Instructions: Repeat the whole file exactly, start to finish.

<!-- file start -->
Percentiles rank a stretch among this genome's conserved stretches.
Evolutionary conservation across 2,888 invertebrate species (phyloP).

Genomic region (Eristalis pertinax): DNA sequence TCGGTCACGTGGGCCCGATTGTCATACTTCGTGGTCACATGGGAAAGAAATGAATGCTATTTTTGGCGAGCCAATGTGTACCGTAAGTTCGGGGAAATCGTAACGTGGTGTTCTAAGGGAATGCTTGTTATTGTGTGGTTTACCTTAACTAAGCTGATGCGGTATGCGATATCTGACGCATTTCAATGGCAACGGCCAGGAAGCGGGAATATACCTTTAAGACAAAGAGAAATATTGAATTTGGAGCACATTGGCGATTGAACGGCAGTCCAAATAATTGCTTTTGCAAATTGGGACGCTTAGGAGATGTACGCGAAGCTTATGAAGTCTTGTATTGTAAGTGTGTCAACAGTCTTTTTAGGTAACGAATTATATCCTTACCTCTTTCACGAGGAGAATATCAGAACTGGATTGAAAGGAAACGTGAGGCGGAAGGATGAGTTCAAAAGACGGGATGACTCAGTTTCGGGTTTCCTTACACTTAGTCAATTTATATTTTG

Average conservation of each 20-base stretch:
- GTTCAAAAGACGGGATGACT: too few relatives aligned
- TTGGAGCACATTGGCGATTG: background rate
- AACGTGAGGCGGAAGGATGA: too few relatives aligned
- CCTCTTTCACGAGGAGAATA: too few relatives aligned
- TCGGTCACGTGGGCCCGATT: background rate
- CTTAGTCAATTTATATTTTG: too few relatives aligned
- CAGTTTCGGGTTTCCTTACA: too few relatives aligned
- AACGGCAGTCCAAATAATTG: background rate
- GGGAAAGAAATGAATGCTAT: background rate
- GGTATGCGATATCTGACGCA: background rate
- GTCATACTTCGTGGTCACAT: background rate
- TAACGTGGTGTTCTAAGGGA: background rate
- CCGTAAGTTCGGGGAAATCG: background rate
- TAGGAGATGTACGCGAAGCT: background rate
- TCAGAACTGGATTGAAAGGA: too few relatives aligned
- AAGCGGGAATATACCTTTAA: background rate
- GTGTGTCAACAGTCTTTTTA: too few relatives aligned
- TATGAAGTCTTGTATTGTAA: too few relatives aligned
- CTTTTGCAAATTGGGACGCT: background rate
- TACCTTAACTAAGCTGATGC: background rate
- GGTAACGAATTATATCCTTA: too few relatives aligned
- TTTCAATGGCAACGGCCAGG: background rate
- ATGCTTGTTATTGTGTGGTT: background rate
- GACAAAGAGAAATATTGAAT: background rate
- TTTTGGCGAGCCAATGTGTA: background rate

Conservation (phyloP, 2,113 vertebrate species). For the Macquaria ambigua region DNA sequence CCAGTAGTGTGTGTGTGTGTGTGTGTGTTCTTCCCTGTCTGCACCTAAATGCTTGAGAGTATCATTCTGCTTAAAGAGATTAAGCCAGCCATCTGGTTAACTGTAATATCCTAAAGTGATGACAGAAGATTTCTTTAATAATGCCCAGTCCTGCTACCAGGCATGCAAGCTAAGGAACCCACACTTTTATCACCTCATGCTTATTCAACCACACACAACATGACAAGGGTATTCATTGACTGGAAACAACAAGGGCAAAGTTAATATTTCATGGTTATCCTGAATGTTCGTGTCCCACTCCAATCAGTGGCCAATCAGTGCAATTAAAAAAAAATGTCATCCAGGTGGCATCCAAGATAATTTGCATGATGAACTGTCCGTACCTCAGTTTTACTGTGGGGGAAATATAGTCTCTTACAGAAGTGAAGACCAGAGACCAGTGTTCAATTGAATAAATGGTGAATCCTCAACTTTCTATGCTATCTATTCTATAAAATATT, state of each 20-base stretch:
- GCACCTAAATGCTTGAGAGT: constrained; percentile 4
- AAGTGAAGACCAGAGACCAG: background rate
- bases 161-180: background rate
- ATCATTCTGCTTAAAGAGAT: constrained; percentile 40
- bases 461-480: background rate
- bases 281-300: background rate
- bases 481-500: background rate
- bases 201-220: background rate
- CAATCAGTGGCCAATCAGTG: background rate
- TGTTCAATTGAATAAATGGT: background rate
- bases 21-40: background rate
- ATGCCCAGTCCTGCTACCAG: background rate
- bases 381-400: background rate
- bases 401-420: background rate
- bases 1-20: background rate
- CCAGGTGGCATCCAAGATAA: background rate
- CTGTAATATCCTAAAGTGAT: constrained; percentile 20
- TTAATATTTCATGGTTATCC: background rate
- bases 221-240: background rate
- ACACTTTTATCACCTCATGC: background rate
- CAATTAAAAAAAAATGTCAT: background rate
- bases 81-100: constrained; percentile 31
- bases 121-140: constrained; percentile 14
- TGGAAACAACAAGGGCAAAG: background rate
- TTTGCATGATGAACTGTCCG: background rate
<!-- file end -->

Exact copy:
Percentiles rank a stretch among this genome's conserved stretches.
Evolutionary conservation across 2,888 invertebrate species (phyloP).

Genomic region (Eristalis pertinax): DNA sequence TCGGTCACGTGGGCCCGATTGTCATACTTCGTGGTCACATGGGAAAGAAATGAATGCTATTTTTGGCGAGCCAATGTGTACCGTAAGTTCGGGGAAATCGTAACGTGGTGTTCTAAGGGAATGCTTGTTATTGTGTGGTTTACCTTAACTAAGCTGATGCGGTATGCGATATCTGACGCATTTCAATGGCAACGGCCAGGAAGCGGGAATATACCTTTAAGACAAAGAGAAATATTGAATTTGGAGCACATTGGCGATTGAACGGCAGTCCAAATAATTGCTTTTGCAAATTGGGACGCTTAGGAGATGTACGCGAAGCTTATGAAGTCTTGTATTGTAAGTGTGTCAACAGTCTTTTTAGGTAACGAATTATATCCTTACCTCTTTCACGAGGAGAATATCAGAACTGGATTGAAAGGAAACGTGAGGCGGAAGGATGAGTTCAAAAGACGGGATGACTCAGTTTCGGGTTTCCTTACACTTAGTCAATTTATATTTTG

Average conservation of each 20-base stretch:
- GTTCAAAAGACGGGATGACT: too few relatives aligned
- TTGGAGCACATTGGCGATTG: background rate
- AACGTGAGGCGGAAGGATGA: too few relatives aligned
- CCTCTTTCACGAGGAGAATA: too few relatives aligned
- TCGGTCACGTGGGCCCGATT: background rate
- CTTAGTCAATTTATATTTTG: too few relatives aligned
- CAGTTTCGGGTTTCCTTACA: too few relatives aligned
- AACGGCAGTCCAAATAATTG: background rate
- GGGAAAGAAATGAATGCTAT: background rate
- GGTATGCGATATCTGACGCA: background rate
- GTCATACTTCGTGGTCACAT: background rate
- TAACGTGGTGTTCTAAGGGA: background rate
- CCGTAAGTTCGGGGAAATCG: background rate
- TAGGAGATGTACGCGAAGCT: background rate
- TCAGAACTGGATTGAAAGGA: too few relatives aligned
- AAGCGGGAATATACCTTTAA: background rate
- GTGTGTCAACAGTCTTTTTA: too few relatives aligned
- TATGAAGTCTTGTATTGTAA: too few relatives aligned
- CTTTTGCAAATTGGGACGCT: background rate
- TACCTTAACTAAGCTGATGC: background rate
- GGTAACGAATTATATCCTTA: too few relatives aligned
- TTTCAATGGCAACGGCCAGG: background rate
- ATGCTTGTTATTGTGTGGTT: background rate
- GACAAAGAGAAATATTGAAT: background rate
- TTTTGGCGAGCCAATGTGTA: background rate

Conservation (phyloP, 2,113 vertebrate species). For the Macquaria ambigua region DNA sequence CCAGTAGTGTGTGTGTGTGTGTGTGTGTTCTTCCCTGTCTGCACCTAAATGCTTGAGAGTATCATTCTGCTTAAAGAGATTAAGCCAGCCATCTGGTTAACTGTAATATCCTAAAGTGATGACAGAAGATTTCTTTAATAATGCCCAGTCCTGCTACCAGGCATGCAAGCTAAGGAACCCACACTTTTATCACCTCATGCTTATTCAACCACACACAACATGACAAGGGTATTCATTGACTGGAAACAACAAGGGCAAAGTTAATATTTCATGGTTATCCTGAATGTTCGTGTCCCACTCCAATCAGTGGCCAATCAGTGCAATTAAAAAAAAATGTCATCCAGGTGGCATCCAAGATAATTTGCATGATGAACTGTCCGTACCTCAGTTTTACTGTGGGGGAAATATAGTCTCTTACAGAAGTGAAGACCAGAGACCAGTGTTCAATTGAATAAATGGTGAATCCTCAACTTTCTATGCTATCTATTCTATAAAATATT, state of each 20-base stretch:
- GCACCTAAATGCTTGAGAGT: constrained; percentile 4
- AAGTGAAGACCAGAGACCAG: background rate
- bases 161-180: background rate
- ATCATTCTGCTTAAAGAGAT: constrained; percentile 40
- bases 461-480: background rate
- bases 281-300: background rate
- bases 481-500: background rate
- bases 201-220: background rate
- CAATCAGTGGCCAATCAGTG: background rate
- TGTTCAATTGAATAAATGGT: background rate
- bases 21-40: background rate
- ATGCCCAGTCCTGCTACCAG: background rate
- bases 381-400: background rate
- bases 401-420: background rate
- bases 1-20: background rate
- CCAGGTGGCATCCAAGATAA: background rate
- CTGTAATATCCTAAAGTGAT: constrained; percentile 20
- TTAATATTTCATGGTTATCC: background rate
- bases 221-240: background rate
- ACACTTTTATCACCTCATGC: background rate
- CAATTAAAAAAAAATGTCAT: background rate
- bases 81-100: constrained; percentile 31
- bases 121-140: constrained; percentile 14
- TGGAAACAACAAGGGCAAAG: background rate
- TTTGCATGATGAACTGTCCG: background rate